Can You Use Acetone to Remove Flux Residue

Can You Use Acetone to Remove Flux Residue

Solvent-based solutions are great for removing several types of residues from a variety of surfaces. But when it comes to removing flux residue from circuit boards and other delicate electronic areas, isopropyl alcohol is the best solvent option. But can you use acetone to remove the residue? What about other cleaning solvents? In this blog post, we’ll take a look at the best solvents to use when trying to remove flux residue, and which ones should be avoided. 

What Is Flux Residue? 

Flux is a type of mixture commonly found on circuit boards and other electrical areas that aid in creating a strong metallic bond during the soldering, or connection process of the metals. Occasionally, after soldering, a white residue remains on the area that was soldered.  

This white debris from the flux may appear harmless, but it has a negative effect on the surface and functioning electrical parts of the board. This residue consists of excess organic acids that eat away at the material it touches, and can potentially result in an electrical failure due to the damage the residue causes. 

Cleaning With Solvents 

From trucks to chimneys, solvent-based solutions can clean almost anything. However, when cleaning an electrical board or similar surface, it’s important to use specific solvent solutions in order to prevent damage. The added factor of electricity means the machine/surface is not the only thing at risk, but also the handler.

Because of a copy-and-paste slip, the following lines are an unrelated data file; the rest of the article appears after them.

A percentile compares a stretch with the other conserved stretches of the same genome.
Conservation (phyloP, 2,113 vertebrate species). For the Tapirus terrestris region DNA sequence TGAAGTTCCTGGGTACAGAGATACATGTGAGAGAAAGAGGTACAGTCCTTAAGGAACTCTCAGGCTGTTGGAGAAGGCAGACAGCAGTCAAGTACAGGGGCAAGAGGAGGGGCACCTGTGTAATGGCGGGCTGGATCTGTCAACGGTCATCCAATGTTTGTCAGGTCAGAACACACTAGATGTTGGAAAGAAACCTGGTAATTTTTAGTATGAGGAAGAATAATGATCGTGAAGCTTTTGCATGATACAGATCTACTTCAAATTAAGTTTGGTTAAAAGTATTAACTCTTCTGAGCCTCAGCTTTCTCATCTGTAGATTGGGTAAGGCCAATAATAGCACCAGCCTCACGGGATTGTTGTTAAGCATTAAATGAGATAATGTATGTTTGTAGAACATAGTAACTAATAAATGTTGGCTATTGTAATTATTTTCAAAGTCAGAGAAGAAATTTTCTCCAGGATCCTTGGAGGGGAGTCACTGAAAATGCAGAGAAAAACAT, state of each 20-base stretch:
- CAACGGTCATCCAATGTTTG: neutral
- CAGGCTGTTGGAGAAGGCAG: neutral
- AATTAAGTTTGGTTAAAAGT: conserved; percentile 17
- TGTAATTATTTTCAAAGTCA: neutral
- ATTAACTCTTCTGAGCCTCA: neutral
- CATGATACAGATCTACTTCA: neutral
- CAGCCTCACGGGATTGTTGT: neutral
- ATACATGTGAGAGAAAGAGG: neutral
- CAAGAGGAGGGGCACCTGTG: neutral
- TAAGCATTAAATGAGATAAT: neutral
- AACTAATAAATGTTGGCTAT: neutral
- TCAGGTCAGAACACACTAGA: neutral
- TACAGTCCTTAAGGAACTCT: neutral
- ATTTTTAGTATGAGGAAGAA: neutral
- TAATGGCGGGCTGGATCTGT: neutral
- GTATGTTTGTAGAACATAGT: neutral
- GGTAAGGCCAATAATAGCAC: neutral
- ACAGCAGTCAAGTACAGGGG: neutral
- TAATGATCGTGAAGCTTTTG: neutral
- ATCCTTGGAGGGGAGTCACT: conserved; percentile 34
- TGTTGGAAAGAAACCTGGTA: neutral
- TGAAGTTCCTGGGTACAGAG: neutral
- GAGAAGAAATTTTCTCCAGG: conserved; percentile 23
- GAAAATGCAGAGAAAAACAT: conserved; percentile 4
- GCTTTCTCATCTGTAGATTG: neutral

Since most of these electrical areas that are being cleaned have some type of plastic material on or around them, it’s important to choose a solvent that won’t eat away at the plastic. Solvents that are suitable for removing excess flux come in aerosol cans, liquids, or pen formats to clean hard-to-reach places and expel the solvent in a safe and effective manner. 

Acetone vs. Isopropyl Alcohol 

Since acetone characteristically attacks plastics, it’s not an ideal solvent to use when it comes to removing residue. While it will clean away the excess flux, it may eat away at the surface and other materials.  

Isopropyl alcohol is the solvent chemists prefer when it comes to these specific delicate surfaces, and it won’t destroy plastics as acetone will. Choose isopropyl alcohol over acetone when it comes to removing the leftovers of flux. 

Need to Buy Acetone or IPA? 

While acetone may not be as preferable over IPA for cleaning electronics, it has a plethora of other uses. Bulk Chemicals 2 Go sells these solvents and more in cost-effective bulk sizing options. Visit our website to start your order today! 

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